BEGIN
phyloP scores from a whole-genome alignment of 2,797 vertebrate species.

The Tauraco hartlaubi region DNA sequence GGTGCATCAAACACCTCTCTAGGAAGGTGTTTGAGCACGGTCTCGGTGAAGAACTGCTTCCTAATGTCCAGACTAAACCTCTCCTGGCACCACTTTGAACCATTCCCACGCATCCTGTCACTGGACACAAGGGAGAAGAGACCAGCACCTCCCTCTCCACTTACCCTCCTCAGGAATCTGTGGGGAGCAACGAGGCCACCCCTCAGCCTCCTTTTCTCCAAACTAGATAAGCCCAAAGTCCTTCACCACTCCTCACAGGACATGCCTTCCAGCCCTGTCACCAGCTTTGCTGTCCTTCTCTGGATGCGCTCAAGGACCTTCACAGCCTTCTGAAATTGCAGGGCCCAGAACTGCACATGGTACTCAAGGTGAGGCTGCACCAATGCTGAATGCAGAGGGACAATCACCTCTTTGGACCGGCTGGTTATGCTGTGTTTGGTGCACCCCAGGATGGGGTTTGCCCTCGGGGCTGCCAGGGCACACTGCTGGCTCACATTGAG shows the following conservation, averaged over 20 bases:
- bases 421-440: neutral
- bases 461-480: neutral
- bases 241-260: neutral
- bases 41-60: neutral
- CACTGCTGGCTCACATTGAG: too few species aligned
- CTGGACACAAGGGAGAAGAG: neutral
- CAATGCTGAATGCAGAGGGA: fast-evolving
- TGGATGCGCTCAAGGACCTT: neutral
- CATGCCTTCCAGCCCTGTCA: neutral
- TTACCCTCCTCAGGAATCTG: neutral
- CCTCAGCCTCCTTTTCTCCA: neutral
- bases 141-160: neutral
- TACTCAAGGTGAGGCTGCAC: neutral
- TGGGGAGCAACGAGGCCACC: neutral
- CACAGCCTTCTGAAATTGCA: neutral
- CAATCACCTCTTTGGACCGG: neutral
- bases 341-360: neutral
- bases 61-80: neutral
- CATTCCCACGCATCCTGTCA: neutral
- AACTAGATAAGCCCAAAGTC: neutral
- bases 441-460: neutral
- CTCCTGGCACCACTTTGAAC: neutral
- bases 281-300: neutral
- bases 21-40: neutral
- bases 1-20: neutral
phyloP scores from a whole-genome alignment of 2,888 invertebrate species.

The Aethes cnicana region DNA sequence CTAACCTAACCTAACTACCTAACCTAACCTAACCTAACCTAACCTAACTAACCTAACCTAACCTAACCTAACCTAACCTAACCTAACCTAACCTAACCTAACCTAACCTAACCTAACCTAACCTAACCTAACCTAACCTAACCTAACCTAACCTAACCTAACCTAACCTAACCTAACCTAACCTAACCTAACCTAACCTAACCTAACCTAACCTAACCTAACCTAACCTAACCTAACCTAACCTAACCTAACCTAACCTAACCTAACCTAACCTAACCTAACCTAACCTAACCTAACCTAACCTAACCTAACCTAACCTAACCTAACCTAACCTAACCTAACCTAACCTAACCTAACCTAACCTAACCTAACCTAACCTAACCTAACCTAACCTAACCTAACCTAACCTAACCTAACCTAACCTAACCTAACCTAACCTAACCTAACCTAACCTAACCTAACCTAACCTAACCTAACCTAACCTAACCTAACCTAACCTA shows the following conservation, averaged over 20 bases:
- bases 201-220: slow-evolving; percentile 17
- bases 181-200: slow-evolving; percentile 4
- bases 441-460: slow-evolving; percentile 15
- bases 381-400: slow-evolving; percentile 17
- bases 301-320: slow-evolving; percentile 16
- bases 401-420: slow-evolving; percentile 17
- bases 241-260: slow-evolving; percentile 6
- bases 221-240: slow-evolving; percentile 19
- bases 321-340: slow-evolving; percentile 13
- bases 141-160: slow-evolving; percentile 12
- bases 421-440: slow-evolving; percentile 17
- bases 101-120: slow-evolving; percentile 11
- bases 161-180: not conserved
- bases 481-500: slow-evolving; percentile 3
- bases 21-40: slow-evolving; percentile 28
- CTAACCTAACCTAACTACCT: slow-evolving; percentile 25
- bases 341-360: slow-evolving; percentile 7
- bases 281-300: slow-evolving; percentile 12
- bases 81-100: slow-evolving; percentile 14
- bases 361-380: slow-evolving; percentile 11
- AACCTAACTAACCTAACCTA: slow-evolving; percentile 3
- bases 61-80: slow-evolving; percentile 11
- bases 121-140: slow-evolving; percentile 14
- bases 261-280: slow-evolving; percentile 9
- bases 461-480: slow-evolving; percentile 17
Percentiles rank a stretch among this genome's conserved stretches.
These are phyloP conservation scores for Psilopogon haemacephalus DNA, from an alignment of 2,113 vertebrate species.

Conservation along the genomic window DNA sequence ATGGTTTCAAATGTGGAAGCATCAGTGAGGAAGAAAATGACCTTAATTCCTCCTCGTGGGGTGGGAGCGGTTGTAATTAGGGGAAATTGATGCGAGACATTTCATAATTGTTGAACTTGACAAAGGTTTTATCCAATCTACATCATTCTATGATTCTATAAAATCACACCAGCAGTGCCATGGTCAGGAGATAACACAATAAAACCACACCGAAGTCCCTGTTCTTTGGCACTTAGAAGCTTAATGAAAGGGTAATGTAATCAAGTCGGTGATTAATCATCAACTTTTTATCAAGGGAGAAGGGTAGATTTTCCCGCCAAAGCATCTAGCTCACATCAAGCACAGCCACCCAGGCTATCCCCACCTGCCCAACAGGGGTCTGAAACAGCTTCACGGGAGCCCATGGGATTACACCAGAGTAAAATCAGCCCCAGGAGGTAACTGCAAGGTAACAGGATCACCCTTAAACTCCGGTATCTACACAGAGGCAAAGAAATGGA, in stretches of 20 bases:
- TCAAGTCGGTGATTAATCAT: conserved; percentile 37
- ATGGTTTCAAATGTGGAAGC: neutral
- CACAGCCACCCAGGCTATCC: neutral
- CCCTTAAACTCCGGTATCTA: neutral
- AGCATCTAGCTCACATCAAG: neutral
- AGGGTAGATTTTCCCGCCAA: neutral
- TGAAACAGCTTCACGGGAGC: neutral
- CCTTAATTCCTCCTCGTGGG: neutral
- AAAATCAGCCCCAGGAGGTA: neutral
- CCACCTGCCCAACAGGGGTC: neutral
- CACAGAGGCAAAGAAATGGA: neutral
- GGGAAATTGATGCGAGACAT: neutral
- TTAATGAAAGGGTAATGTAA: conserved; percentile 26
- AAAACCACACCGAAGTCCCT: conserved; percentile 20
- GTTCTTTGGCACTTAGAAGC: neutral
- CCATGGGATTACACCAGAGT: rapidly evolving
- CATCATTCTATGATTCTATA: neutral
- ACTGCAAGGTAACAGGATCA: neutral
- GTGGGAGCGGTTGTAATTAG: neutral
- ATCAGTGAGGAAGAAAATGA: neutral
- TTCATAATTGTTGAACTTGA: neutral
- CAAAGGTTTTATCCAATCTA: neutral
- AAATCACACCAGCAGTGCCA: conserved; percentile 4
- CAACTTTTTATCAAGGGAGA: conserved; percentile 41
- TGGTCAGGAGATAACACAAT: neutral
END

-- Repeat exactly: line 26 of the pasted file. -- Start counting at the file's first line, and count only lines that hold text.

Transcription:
- bases 21-40: neutral